Daddy Long Legs: The Natural Education of a Father

John T. Price

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Daddy Long Legs: The Natural Education of a Father

Daddy Long Legs The Natural Education of a Father If David Sedaris and Annie Dillard had a literary love child and raised him in Iowa he would write like this The Iowan John Price appears to have thrown in the towel He has spent the last year strugg

  • Title: Daddy Long Legs: The Natural Education of a Father
  • Author: John T. Price
  • ISBN: 9781611800029
  • Page: 153
  • Format: Paperback
  • If David Sedaris and Annie Dillard had a literary love child and raised him in Iowa, he would write like this The Iowan John Price appears to have thrown in the towel He has spent the last year struggling to support his family, neglecting to spend time with his wife and children, and becoming increasingly cynical about the degraded state of the natural world around him If David Sedaris and Annie Dillard had a literary love child and raised him in Iowa, he would write like this The Iowan John Price appears to have thrown in the towel He has spent the last year struggling to support his family, neglecting to spend time with his wife and children, and becoming increasingly cynical about the degraded state of the natural world around him After a heart attack scare, however, his wife demands that he start appreciating all the good things in his life their mouse infested old house, their hopelessly overgrown yard, and most of all, the joys and humiliations of parenthood In his quest to become a better father, Price faces many unexpected challenges like understanding his grandmother s decision to die, and supporting his nature loving sons decision to make their home a no kill zone for all living creatures Still he finds the second chance he was looking for to save himself and, perhaps, his small corner of an imperfect yet still beautiful world.

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      Posted by:John T. Price
      Published :2019-01-25T22:10:36+00:00

    One thought on “Daddy Long Legs: The Natural Education of a Father

    1. Sandi Widner on said:

      A five star review for "Daddy Long Legs: The Natural Education of a Father" by John PriceA must readJust in time for Father's Day!

    2. Ken on said:

      In truth, there are a few four-letter words in this memoir, but really, the tone is so wholesome that one would hardly know it. In fact, it's almost as if the book comes with a "Good Housekeeping" Seal of Approval. It's that apple-pie family-oriented. Maybe the setting of Iowa helps. I somehow think of that state as a healthy slice of wholesome (not counting genetically-modified corn, that is).The main narrative arc consists of a middle-aged writer/professor who has a nascent heart issue, young [...]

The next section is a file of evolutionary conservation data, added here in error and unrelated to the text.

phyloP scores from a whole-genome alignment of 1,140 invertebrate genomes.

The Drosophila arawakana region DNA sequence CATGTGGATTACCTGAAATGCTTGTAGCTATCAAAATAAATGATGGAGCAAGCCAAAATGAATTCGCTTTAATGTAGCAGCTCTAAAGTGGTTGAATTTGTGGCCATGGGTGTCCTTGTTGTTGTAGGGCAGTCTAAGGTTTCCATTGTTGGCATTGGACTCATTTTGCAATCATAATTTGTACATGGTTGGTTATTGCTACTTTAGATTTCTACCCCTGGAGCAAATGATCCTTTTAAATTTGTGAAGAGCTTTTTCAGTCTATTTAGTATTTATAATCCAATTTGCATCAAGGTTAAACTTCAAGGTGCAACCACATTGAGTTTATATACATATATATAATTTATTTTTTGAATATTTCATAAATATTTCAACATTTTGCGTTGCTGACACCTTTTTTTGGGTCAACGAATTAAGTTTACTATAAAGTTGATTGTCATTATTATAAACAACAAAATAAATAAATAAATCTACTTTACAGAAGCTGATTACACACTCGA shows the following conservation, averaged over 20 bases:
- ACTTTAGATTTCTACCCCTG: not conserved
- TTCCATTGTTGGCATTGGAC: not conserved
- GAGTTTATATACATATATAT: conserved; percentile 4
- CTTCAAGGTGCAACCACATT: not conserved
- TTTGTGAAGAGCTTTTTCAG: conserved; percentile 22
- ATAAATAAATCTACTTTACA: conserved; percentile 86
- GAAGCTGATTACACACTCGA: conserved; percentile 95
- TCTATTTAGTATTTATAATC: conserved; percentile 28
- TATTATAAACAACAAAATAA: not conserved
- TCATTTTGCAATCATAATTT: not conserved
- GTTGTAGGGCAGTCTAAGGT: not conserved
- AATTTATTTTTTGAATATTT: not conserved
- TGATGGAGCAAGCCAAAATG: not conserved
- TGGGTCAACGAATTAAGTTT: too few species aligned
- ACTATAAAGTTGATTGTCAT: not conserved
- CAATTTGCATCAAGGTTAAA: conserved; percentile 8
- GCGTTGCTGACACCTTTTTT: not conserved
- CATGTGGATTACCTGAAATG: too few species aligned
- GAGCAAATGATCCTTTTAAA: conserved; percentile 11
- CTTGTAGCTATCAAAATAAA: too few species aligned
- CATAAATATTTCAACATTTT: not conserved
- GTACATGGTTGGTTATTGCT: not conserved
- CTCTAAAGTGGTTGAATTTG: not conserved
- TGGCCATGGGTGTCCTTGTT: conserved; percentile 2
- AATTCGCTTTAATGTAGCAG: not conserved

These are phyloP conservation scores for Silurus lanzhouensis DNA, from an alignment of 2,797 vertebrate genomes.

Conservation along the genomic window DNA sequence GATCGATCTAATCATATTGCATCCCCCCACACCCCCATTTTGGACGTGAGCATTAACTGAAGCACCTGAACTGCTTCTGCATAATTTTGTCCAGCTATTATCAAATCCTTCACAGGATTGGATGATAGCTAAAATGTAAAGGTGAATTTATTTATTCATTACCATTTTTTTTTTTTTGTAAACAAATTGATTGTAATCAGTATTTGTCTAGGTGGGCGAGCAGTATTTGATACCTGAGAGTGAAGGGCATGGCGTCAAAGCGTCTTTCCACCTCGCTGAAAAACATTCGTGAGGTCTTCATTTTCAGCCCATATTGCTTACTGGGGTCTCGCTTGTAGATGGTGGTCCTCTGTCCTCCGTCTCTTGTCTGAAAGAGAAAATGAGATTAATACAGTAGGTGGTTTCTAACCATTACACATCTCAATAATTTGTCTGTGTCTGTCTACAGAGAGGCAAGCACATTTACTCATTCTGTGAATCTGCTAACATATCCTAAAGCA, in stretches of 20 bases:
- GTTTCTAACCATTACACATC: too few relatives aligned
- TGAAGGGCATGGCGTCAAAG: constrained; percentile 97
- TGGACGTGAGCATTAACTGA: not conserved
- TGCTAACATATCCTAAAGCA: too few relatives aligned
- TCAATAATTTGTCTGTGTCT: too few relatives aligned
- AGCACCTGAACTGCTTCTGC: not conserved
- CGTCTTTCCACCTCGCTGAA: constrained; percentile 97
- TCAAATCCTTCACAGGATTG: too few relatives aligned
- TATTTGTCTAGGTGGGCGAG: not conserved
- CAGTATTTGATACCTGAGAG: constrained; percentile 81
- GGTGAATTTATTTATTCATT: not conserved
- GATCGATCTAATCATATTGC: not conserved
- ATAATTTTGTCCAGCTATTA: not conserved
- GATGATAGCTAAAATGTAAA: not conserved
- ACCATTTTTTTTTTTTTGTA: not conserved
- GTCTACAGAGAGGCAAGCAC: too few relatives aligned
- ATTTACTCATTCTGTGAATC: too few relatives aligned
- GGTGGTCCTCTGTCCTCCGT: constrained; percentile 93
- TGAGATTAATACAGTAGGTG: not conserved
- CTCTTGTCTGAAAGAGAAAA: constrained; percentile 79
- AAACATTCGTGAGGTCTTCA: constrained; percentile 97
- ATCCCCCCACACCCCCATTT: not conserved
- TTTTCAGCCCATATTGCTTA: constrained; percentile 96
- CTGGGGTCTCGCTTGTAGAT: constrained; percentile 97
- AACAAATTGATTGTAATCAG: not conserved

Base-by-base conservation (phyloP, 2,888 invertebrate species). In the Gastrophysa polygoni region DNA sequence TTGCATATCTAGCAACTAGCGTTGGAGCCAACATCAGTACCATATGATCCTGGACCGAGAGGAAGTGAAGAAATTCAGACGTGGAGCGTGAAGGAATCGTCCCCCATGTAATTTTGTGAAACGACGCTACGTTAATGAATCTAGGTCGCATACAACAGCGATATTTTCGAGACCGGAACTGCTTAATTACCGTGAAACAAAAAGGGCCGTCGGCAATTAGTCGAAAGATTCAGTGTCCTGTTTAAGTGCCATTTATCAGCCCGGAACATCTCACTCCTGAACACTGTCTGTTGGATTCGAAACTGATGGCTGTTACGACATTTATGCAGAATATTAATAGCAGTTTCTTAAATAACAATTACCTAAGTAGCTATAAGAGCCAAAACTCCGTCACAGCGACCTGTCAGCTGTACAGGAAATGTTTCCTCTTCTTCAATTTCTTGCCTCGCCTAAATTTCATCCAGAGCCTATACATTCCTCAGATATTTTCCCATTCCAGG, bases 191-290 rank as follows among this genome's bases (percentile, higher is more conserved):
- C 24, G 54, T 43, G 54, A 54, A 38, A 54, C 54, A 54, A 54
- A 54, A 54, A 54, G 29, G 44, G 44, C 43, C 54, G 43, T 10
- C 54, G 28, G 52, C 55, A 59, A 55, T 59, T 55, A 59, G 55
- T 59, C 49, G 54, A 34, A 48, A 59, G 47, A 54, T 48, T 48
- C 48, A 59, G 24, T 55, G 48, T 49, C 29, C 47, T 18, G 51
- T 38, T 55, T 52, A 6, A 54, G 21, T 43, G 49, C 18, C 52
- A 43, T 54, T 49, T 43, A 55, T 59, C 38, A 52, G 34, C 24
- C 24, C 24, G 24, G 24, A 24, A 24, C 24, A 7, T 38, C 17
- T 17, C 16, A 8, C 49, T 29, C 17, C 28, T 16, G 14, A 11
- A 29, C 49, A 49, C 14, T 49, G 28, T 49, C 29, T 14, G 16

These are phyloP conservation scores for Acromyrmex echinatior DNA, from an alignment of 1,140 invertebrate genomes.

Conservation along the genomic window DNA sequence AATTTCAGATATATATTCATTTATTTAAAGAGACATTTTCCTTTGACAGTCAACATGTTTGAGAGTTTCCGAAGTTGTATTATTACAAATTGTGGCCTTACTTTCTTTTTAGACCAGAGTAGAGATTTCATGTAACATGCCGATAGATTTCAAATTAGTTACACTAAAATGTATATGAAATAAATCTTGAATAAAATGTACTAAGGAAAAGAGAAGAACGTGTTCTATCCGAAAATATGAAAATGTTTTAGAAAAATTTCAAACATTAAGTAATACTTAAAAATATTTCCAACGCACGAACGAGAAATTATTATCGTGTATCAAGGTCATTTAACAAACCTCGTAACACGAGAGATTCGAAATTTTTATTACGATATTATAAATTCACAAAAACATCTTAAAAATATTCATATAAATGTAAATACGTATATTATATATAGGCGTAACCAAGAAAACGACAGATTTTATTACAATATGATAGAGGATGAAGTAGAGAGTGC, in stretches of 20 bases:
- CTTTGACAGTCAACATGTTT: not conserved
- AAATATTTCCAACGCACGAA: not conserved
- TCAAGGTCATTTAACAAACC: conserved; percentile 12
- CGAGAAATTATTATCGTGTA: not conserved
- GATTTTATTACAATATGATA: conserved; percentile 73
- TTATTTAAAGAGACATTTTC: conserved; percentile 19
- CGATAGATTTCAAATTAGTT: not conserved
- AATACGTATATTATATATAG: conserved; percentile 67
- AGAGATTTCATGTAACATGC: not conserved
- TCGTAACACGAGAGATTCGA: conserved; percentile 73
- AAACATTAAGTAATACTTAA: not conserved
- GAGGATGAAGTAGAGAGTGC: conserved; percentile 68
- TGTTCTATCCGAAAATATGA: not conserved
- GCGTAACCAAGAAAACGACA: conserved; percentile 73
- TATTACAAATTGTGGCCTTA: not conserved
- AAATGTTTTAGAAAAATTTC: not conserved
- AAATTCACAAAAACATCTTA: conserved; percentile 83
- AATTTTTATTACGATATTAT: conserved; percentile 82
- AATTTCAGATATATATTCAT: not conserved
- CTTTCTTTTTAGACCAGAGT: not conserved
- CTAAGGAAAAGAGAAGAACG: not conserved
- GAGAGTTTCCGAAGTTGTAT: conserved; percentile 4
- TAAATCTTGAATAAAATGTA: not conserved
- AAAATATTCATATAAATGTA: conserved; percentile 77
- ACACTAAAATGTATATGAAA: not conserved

3. RYCJ on said:

      What I found particularly engaging, was taking into account the metamorphosis I experienced reading Daddy Long Legs. I started off trying to first pick up on John's muse. Was I about to indulge in a little dry wit a lot dry wit? Would it require tissues, or waiting on a mood to suit the prose to finish?But before I could pin down the muse, I happened on Steph, marveling over her perspective on life `concentrating on what is, rather than what's missing'. I walked right into loving her mothering o [...]

    4. Erin on said:

      A beautiful and funny memoir about love, loss, and never taking anything for granted. This memoir is about John T. Price's look at life after a cardiac scare. He begins to take a closer look at the family he hasn't spoken to in a long while because of how busy he was. He got to know his little boys a lot better, and after a scare with his wife, began to join the family for outings that he never used to go on. This book is an eye opener to people just going with the flow in life, and encourages t [...]

    5. Literary Mama on said:

      In Daddy Long Legs, author John Price and his two young sons, Ben and Spencer, keep their adventures close to home. Price is a University of Nebraska at Omaha professor and author of two previous books of nonfiction, Man Killed by Pheasant: And Other Kinships and Not Just Any Land: A Personal and Literary Journey into the American Grasslands. This memoir begins with a vaguely diagnosed “cardiac event” brought on by the stresses of parenting and work, and evolves into a meditation on life and [...]